What Is Restless Legs Syndrome (RLS)?
Restless Legs Syndrome (RLS) is a sleep disorder that can cause the patient in the night, an urge to move their legs as it may cause a strange or unpleasant feeling, and moving them helps in relieving this feeling. The RLS can start as early as 20 years of age but it is usually due to hereditary factors.
Restless legs syndrome (RLS) and periodic limb movements during sleep (PLMS) should not be confused with each other. Indeed, restless legs syndrome is a neurological disorder with established effects on the quality of life and health. In contrast, periodic leg movements during sleep are a polysomnographic finding of unknown clinical significance. While the majority of RLS patients also have PLMS witnessed during nocturnal polysomnography, many patients with PLMS do not have restless legs syndrome.
RLS is increasingly recognized as an important neurological disorder. It is about twice more common in women versus men and increases with aging. Awareness has come from public education efforts by the RLS Foundation and the realization by the pharmaceutical industry that a significant part of the population is affected by restless legs syndrome (3% severely affected). Despite these efforts, the disorder is often not considered by neurologists, academia, and funding agencies as an important condition.
Causes of Restless Legs Syndrome (RLS)
- Presence of some current diseases, or conditions like improper kidney functioning, diabetes, rheumatoid arthritis, deficiency of iron, pregnancy, or Parkinson’s disease.
- Taking specific medicines
Symptoms of Restless Legs Syndrome (RLS)
RLS symptoms can range from the very mild or transient (for example a few times during pregnancy) to severe, occurring every evening and being excruciatingly painful. RLS symptoms start or become worse when resting. RLS symptoms are worse in the evening, especially when lying down. The longer patients are resting, the greater the chance the symptoms will occur and the more severe they are likely to be. RLS symptoms get better when the patient moves the legs. The relief can be complete or only partial but generally starts very soon after starting an activity (for example walking). Relief persists if the motor activity continues.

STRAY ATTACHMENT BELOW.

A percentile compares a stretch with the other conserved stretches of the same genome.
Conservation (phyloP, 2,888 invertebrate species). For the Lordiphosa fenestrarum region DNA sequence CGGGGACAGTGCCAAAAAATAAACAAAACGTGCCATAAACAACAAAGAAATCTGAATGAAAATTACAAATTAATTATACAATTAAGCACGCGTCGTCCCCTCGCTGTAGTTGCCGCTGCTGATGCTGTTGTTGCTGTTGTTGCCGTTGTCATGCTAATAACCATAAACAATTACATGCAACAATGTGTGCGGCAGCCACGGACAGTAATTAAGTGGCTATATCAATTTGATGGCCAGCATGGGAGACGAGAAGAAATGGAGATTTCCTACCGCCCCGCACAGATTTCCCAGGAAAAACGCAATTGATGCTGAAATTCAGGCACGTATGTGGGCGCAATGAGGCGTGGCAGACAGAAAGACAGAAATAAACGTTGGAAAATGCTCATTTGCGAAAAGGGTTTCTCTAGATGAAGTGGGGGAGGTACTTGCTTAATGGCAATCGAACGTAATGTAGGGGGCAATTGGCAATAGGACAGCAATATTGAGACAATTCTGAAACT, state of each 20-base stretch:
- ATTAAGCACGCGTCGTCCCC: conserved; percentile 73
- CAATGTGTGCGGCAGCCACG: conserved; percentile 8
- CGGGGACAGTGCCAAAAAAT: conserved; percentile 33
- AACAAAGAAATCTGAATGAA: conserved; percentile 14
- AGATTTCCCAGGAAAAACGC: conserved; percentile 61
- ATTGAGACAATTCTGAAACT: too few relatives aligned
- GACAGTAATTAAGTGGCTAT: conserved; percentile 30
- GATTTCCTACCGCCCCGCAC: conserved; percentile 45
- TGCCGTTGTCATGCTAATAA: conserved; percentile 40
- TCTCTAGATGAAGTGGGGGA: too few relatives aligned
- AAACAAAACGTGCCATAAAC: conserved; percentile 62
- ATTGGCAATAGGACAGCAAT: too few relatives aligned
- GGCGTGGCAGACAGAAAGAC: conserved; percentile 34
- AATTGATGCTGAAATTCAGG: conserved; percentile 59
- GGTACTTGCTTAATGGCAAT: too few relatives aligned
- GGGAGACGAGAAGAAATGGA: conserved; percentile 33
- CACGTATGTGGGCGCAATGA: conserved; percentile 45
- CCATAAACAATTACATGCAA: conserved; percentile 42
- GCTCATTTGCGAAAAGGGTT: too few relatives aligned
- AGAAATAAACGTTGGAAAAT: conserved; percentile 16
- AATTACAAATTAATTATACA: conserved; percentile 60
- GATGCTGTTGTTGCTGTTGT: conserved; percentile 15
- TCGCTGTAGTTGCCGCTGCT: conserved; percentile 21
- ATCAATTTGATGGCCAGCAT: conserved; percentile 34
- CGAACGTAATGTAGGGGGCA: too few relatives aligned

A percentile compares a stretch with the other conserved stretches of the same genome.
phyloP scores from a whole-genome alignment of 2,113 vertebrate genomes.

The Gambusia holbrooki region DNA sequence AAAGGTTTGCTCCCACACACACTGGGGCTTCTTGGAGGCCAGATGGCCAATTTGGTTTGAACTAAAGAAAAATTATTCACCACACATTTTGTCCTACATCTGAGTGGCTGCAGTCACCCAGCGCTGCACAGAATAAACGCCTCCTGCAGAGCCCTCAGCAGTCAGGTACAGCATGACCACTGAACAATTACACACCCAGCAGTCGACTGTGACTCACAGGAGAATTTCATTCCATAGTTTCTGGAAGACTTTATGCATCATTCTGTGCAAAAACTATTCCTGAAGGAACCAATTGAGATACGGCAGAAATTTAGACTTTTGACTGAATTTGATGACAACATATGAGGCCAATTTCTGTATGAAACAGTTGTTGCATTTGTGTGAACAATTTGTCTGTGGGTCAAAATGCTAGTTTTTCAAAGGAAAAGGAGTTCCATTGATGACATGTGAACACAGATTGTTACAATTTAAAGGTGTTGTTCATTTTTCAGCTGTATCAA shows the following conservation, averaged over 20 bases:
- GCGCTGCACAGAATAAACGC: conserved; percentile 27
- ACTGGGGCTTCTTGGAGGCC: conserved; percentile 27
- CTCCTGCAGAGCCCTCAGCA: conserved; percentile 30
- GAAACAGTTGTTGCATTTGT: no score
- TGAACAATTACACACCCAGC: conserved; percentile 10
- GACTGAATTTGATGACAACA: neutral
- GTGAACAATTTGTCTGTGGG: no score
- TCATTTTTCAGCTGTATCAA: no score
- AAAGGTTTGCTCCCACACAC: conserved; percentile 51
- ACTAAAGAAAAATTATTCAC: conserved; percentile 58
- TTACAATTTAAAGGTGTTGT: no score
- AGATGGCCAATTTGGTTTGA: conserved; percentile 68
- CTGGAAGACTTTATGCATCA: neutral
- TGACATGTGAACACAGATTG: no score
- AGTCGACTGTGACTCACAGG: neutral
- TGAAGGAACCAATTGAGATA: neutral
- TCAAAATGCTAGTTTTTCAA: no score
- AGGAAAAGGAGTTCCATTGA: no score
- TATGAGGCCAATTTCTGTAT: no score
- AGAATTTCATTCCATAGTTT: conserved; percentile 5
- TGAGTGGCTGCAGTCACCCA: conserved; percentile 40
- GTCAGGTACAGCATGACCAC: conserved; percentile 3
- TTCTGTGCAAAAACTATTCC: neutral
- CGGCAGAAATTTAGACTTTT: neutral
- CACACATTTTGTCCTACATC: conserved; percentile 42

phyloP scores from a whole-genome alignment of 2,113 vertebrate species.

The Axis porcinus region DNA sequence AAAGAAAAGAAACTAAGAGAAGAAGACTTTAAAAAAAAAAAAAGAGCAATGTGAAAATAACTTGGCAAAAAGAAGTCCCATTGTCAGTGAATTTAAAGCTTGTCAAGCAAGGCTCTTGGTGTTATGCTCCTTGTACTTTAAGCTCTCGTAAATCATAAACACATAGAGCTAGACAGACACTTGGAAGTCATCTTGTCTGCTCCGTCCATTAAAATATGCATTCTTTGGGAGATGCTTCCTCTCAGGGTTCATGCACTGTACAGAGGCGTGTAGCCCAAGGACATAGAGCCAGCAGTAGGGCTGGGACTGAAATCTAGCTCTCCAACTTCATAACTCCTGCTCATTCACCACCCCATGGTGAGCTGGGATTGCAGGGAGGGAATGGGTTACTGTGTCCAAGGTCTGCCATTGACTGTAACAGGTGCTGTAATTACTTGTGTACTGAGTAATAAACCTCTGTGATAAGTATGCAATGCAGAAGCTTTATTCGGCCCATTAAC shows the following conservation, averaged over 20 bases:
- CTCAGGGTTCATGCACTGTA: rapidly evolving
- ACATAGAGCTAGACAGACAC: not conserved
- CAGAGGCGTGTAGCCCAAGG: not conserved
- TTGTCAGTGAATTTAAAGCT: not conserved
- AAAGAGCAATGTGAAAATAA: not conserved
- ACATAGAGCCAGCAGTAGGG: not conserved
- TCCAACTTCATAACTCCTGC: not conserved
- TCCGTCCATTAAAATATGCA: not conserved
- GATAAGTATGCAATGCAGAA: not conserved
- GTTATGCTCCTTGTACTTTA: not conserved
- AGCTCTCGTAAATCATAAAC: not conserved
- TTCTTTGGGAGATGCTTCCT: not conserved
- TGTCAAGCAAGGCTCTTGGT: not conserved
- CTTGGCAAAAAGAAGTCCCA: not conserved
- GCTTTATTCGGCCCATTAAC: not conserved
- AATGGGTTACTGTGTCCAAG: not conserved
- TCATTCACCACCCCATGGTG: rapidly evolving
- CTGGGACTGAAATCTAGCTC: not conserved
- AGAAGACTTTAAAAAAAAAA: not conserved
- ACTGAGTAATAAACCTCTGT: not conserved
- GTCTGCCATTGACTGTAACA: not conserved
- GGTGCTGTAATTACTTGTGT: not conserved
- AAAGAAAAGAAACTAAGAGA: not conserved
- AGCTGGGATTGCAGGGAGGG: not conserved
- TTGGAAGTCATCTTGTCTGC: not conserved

The patients may display one or more of the following symptoms during RLS:
- A strong urge to move the legs, which may be irresistible
- Uncomfortable sensations in the legs such as a sensation of pain, creeping, itching, pulling, creepy-crawly, tugging, or gnawing
- RLS can cause difficulty in falling or staying asleep which can be one of the chief complaints of the syndrome
Treatment of Restless Legs Syndrome (RLS)
Sleep specialists normally treat RLS with a combination of pharmacological treatments and behavioral advice. The Restless Legs Foundation provides patient education and support.
Non-drug treatments for RLS
Iron and vitamin supplementation (especially if anemia or iron deficiency), removing treatments that can make RLS worse (for example neuroleptic, antihistamine, antidepressants), eliminating alcohol or caffeine intake, exercise, walking, stretching, taking a hot or cold bath, massaging, acupressure, or relaxation/mind engagement techniques.
If you are suffering from a mild case of RLS, it can be also be treated with simple lifestyle changes like sleeping on time and some simple medication.
Drug treatments for RLS
Dopaminergic agents (L-DOPA or Dopaminergic agonists drugs also used for Parkinson’s disease), gabapentin, and opiates. Other sleeping aids, anticonvulsants, and pain relievers may also be used. Treatment duration varies and could require frequent adjustment of medications to get the best response.
Although dopaminergic stimulants such as ropinirole (Requip) and pramipexole (Mirapex) are the only drugs approved by the Food and Drug Administration (FDA) for the treatment RLS, the other treatments are also effective. All these drugs may produce side effects and must be prescribed by a doctor.
The decision to treat of RLS should not be taken lightly, especially if a Dopaminergic drug is prescribed, as chronic treatment with L-DOPA or Dopaminergic agonists can lead to a worsening of RLS called augmentation.
If augmentation occurs, the usual dose of a dopaminergic agent will relieve symptoms helping to sleep at night, but eventually, the unpleasant sensations will develop earlier in the day. Augmentation of RLS symptoms may occur after an initial period of relief with dopaminergic agents, and unfortunately, increasing your dosage will probably worsen your symptoms.
Once augmentation has occurred, it is difficult to stop the drug, as it typically exacerbates the symptoms. If augmentation occurs, you and your doctor must work together to find a new drug regimen that will work for you.